Postmedia faces deeper quarterly loss from operating costs, weaker loonie

TORONTO – A larger operating loss, weaker loonie and tightened spending by advertisers combined to drag Postmedia Network Canada Corp. deeper into the red in the second quarter.

The publisher of the National Post and other newspapers, as well as digital content, reported a $58.2-million loss for the second quarter, which was nearly double $25.3-million loss booked for the same period last year.

Postmedia (TSX:PNC.B) (TSX:PNC.A) said Thursday that its operating loss more than doubled to $10.9 million and it booked a higher foreign currency exchange loss of $29 million due to a decline in the Canadian dollar.

About 63 per cent of Postmedia’s long-term debt is denominated in U.S. dollars, which exposes the company to fluctuations in the loonie’s value.

On a per share basis, Postmedia’s quarterly loss was equal to $1.45 per share, compared with a loss of 63 cents per share in the same period last year.

Over the quarter, Postmedia revenue dropped by 10.5 per cent from a year earlier to $145.4 million, with print advertising revenues falling 16 per cent.

Postmedia said it continues to see a shift of advertiser money away from traditional print publications to social media sites and search engines, a long-term trend that has been made worse by “periods of economic uncertainty.”

“This shift is expected to continue and appears to be permanent,” the company told shareholders in its financial report.

“We anticipate the print advertising market to remain challenging and expect current trends to continue throughout the remainder of fiscal 2015.”

Digital revenues have also been under pressure, falling by 2.8 per cent in the period, as both local advertising and classified revenues weakened.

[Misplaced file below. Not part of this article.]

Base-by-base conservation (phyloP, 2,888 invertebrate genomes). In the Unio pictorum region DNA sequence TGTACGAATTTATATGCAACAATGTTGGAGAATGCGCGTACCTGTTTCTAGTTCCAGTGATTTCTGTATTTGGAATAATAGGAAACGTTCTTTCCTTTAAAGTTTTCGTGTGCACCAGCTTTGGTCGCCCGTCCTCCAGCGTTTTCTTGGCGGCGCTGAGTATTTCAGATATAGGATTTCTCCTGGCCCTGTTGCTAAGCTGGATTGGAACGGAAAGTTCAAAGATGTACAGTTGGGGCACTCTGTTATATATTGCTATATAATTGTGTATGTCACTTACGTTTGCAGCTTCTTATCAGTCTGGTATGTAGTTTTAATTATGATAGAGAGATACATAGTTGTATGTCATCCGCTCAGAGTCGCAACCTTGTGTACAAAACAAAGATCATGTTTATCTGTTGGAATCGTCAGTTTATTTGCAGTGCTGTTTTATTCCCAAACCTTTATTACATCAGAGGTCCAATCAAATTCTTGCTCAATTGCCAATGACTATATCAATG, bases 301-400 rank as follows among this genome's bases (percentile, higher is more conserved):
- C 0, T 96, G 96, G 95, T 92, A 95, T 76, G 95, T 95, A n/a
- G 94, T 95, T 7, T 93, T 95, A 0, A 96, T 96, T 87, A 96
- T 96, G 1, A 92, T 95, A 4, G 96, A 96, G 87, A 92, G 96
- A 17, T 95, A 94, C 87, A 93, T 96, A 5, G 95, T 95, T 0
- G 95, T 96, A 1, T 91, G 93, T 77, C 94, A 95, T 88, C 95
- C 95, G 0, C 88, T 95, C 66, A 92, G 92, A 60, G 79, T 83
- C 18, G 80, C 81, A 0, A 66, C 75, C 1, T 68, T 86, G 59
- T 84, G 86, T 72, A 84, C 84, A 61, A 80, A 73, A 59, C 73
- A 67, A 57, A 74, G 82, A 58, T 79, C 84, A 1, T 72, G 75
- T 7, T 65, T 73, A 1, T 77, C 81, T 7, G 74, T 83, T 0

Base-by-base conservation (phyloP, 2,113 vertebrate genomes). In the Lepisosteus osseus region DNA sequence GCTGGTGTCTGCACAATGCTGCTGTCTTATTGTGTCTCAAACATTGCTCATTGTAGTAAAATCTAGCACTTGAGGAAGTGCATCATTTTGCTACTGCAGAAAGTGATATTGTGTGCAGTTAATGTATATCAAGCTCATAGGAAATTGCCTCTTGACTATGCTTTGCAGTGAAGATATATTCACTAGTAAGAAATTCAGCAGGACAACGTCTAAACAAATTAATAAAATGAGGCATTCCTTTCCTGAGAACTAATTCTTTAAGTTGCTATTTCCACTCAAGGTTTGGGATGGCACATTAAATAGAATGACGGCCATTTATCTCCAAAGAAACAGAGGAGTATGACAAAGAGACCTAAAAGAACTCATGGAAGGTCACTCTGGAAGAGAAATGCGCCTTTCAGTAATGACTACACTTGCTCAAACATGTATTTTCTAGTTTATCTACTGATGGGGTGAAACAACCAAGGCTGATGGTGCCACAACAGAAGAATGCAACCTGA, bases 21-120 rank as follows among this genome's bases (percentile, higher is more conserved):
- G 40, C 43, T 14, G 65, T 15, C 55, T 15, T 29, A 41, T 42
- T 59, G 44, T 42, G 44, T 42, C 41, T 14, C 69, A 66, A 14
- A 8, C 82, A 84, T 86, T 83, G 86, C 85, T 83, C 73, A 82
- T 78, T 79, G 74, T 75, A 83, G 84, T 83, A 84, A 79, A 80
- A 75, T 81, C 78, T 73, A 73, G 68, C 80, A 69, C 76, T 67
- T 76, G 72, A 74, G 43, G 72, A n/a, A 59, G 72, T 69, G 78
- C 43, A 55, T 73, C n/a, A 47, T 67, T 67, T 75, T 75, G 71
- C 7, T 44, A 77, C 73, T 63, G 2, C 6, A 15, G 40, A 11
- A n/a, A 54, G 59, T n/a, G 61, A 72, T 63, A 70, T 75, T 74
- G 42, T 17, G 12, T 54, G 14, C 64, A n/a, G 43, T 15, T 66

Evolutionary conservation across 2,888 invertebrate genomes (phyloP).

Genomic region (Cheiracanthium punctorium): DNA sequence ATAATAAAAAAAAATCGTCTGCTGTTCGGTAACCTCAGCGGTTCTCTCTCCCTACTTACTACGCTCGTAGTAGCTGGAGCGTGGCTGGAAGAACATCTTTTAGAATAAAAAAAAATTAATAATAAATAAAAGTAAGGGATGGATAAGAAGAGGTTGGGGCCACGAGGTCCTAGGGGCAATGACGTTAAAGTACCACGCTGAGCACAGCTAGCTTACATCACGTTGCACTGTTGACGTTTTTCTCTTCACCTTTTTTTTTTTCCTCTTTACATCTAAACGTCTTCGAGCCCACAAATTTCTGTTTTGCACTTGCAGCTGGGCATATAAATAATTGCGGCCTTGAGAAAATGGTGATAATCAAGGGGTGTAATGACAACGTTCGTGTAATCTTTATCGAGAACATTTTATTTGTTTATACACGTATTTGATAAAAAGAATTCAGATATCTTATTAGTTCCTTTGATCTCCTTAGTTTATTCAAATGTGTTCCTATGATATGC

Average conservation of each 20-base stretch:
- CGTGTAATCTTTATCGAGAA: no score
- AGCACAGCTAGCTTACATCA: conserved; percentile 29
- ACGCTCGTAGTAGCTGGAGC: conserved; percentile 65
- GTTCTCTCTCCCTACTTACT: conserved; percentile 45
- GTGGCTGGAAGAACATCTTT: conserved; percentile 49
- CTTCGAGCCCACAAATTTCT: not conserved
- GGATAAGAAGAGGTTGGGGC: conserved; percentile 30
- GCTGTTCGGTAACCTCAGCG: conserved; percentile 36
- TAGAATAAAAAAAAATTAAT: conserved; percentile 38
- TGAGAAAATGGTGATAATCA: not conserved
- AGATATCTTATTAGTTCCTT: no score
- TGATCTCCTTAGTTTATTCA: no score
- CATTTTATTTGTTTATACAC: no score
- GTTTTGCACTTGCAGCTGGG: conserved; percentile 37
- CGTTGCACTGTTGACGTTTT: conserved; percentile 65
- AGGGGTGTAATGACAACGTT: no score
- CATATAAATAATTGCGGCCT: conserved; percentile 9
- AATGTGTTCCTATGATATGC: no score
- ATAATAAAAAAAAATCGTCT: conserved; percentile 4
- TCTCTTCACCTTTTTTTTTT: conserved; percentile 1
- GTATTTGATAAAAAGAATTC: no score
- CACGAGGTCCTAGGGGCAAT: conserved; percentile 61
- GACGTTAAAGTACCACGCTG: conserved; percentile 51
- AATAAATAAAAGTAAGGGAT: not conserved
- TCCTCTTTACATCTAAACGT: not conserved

Subscription revenue from its web and tablet platforms grew by $600,000 over the same time last year, the company said, though it doesn’t outline how much money its generates from its digital readership.

The company said digital subscriptions are a “future growth opportunity” and that it’s focused on the rollout of “various new products and initiatives in this area.”

Last month, Postmedia received approval from the Competition Bureau to buy Sun Media’s English-language newspapers and digital properties for $316 million. The acquisition is expected to close on Monday.

Postmedia has anticipated cost savings of up to $10 million from the merger, though executives suggested it could wind up saving more.

“Although we intend to keep all the properties in the major urban areas open, we feel that we will get synergies,” Postmedia president and CEO Paul Godfrey told analysts on a conference call.

Postmedia executives plan to keep the newsrooms of each media outlet separate, but consider merging various other departments, including advertising, IT, finance, production and distribution, Godfrey said.

“If we’re able to accomplish that, especially in the production area, we should have some properties for sale,” he added.

Postmedia has a tentative plan to reveal more details about the combination of its operations with Sun Media during the third quarter.

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